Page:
It’s late, you’ve just won a 10-year war against the Greeks, and all you want is to get this giant wooden horse off the beach and into Troy – you want to start the party. But here comes Cassandra – ranting something about hidden Greeks. Honestly, why is she always so negative? Still, as a positive, the horse is a lot lighter than one would expect from a solid statue…
We do not like sceptics. We like simple narratives, clear direction and consensus – the exact opposite of what the sceptic brings to the table. Daniel Kahneman, in his seminal work Thinking Fast and Slow, describes some of the cognitive biases that underlie these preferences, which are driven by our instinctive thinking mechanisms. Seniority can make one more susceptible to these biases, not less. The work done by Professor Bent Flyvbjerg and his team looking at lock-in theory shows how socially and psychologically linked even the most objective leader can become to a chosen path. Scepticism, or ‘negativity’, can quickly be perceived as a personal attack and dealt with accordingly. So, when that sceptic pipes up time and again, it can be very tempting to shoot the messenger. But what if they’re not just bored troublemakers? What if they’re Cassandra desperately begging the Trojans to look inside the horse?
The example might be mythological, but Cassandra is an all-too-real protagonist for many programme leaders, who would rather just have everyone in agreement and heading quickly towards glory. We hear time and again that programme leadership is about having that single unifying vision, and inspiring the programme to drive towards that vision at pace and in a coordinated fashion. But what if real programme leadership is not about those things? What if it’s actually about building a temporary organisation that can deliver the vision? Suddenly the sceptic stops being a blocker to a unified vision and starts being something far more valuable – a key part of the organisation’s self-correction systems. This notion of the programme as temporary organisation is a key principle of project/portfolio management theory and, increasingly, of PPM plc. This interpretation allows one to draw on the vast wealth of organisation research to build a well- balanced and robust programme.
A second key notion is the recognition of the fundamental complexity of major programmes and the weakness of traditional prediction approaches to complexity. In the world of major programmes, black swans will occur, things will go wrong and requirements will shift. At this level of complexity, ‘stuff happens’.
Having spent some years at the fulcrum of programmes, I was keen recently to circle back into academia. It was here, as part of the University of Oxford’s Major Programme Management MSc, that we explored these notions. During Janet Smart’s excellent course on requirements management, we looked at developing a heurism or ‘rule of thumb’ to help in these complex, temporary environments. We formulated the concept of ‘Don’t shoot Cassandra’ – that programme leads should actively seek out their useful sceptics. This is a simple idea in itself, but, in my delivery work since then, its value has stayed with me and grown.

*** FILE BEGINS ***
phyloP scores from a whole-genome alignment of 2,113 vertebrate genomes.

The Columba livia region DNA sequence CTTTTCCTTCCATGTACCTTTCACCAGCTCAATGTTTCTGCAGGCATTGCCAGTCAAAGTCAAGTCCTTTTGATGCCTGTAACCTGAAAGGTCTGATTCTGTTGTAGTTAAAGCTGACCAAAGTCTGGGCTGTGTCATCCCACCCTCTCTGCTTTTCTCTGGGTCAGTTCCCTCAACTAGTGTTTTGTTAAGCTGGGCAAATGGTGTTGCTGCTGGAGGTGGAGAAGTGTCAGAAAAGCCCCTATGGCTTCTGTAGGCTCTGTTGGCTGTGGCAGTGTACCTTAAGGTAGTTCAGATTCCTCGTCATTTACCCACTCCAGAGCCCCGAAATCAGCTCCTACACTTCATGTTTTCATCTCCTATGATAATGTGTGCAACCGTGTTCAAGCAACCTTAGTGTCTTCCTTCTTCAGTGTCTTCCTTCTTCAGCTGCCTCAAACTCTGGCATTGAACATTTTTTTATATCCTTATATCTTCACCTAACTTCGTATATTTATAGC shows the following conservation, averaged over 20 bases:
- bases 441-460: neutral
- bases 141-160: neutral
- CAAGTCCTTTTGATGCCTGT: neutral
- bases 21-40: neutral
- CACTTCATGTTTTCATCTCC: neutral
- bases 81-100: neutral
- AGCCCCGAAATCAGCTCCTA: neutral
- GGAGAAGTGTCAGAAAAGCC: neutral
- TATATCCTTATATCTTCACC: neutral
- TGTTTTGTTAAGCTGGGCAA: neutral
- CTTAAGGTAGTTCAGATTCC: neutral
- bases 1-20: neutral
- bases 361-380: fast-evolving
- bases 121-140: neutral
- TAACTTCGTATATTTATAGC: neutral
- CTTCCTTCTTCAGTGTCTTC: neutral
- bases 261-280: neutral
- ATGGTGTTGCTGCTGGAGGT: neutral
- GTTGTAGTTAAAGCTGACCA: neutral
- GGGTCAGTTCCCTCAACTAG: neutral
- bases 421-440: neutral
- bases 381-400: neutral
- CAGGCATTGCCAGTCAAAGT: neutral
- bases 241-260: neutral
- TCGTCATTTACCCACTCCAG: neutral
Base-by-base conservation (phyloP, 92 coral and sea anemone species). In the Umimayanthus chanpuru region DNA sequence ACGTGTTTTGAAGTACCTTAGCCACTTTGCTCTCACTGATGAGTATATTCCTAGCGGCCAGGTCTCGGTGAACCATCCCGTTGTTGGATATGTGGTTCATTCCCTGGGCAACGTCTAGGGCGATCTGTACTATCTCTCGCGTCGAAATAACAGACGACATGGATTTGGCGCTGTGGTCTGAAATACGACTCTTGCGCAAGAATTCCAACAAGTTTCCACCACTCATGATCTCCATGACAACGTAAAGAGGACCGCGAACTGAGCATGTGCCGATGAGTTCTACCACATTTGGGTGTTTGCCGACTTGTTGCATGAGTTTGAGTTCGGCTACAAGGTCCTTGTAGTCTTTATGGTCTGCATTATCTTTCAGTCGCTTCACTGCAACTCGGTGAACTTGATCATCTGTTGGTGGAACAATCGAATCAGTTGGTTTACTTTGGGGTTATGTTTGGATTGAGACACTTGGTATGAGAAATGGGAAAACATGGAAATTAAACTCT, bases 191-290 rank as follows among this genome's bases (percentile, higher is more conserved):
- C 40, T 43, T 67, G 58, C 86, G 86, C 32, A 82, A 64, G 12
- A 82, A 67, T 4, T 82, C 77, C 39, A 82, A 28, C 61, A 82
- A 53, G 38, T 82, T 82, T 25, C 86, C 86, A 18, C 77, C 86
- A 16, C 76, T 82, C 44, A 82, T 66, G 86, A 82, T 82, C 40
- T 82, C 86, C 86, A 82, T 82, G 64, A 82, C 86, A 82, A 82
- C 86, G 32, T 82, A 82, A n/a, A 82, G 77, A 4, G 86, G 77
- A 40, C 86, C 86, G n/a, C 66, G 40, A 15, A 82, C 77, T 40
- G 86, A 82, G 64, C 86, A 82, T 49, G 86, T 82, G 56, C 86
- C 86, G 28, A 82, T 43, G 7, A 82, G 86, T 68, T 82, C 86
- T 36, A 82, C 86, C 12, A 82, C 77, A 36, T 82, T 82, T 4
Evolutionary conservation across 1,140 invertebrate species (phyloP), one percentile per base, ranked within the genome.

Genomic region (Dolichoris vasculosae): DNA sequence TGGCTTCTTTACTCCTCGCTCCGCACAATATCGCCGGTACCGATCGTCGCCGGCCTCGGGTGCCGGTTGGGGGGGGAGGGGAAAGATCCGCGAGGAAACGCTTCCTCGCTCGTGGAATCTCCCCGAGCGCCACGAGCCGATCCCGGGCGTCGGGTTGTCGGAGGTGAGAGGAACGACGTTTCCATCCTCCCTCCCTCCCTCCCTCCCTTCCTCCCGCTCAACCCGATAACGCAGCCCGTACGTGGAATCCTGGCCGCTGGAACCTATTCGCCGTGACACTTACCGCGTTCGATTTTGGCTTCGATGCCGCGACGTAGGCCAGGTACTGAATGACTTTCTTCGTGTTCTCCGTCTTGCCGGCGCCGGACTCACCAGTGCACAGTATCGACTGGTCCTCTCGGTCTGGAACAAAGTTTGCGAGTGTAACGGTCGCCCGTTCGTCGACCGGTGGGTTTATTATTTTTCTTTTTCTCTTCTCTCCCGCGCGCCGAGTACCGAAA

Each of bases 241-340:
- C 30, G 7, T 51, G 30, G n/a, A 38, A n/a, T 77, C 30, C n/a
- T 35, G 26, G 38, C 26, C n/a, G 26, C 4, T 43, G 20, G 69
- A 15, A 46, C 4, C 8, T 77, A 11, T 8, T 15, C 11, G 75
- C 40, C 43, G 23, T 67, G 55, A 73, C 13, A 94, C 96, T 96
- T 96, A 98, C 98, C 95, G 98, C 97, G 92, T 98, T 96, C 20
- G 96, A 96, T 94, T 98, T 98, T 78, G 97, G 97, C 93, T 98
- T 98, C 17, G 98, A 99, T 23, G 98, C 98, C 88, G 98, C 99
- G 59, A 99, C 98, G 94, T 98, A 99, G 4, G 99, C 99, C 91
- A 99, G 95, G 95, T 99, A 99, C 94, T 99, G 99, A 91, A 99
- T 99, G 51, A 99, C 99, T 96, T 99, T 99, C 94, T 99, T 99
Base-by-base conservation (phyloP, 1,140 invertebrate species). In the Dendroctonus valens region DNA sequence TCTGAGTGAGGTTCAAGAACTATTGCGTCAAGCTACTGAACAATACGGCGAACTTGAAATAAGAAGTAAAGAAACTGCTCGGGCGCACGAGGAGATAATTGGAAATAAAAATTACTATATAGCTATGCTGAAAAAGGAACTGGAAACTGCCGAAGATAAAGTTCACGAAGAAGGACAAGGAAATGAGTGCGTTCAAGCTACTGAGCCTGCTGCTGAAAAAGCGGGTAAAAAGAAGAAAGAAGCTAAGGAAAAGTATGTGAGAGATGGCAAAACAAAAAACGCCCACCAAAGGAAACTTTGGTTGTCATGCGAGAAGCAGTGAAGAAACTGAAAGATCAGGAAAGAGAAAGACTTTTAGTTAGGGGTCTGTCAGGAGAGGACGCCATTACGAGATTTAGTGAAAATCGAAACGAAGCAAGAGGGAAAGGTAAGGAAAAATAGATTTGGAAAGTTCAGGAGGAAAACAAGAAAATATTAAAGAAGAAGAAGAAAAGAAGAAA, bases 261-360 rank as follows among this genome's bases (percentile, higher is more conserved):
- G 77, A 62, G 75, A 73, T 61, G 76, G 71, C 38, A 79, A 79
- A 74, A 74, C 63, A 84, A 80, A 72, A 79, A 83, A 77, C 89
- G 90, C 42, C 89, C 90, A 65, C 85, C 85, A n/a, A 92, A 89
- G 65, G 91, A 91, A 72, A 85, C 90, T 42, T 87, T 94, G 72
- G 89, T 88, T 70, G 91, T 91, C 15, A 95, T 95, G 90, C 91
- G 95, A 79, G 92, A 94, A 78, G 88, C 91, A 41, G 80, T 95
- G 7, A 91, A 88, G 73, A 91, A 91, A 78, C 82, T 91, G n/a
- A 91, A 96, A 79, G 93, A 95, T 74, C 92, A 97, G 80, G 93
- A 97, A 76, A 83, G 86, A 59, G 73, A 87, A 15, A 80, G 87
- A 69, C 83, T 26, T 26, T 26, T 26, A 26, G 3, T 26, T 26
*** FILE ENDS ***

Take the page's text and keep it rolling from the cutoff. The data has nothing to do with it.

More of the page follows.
We know that good forecasting is not linked to the confidence of the forecaster. Professor Philip Tetlock, director of the Good Judgment Project, a forecasting project that unlocks the wisdom of crowds, has focused his career on measuring and understanding forecasting accuracy (while consistently flagging how poor most of our professional forecasting pundits are). In
his book Superforecasting: The Art and Science of Prediction, he identifies the key ingredients of superior forecasting, which include intellectual curiosity, breadth of knowledge and an ability to continually revisit decisions made and update them with new information. The super-forecaster knows that certainty is a statistical impossibility and that good prediction is the ability to consolidate finely balanced opposing perspectives: to ask difficult questions of oneself and of others and to adapt one’s position based on the results.
If your sceptic does this and, most important of all, is happy to revisit their own sceptical position when new data is received, you may have a Cassandra on your hands. They will be the first to sense when complexity is getting the better of your programme and should be respected accordingly.
So when looking across your temporary organisation, ask yourself where you have set the dial between a unified team versus a healthy acceptance of scepticism. Who are your Cassandras? Do they know their point of view and approach are valuable and valued? Have you created mechanisms to allow them to feed their healthy scepticism into the mix? Or, like the Trojans, have you taken them away and locked them in the temple of Athenato wait for the inevitable, and predictable, massacre? Don’t shoot Cassandra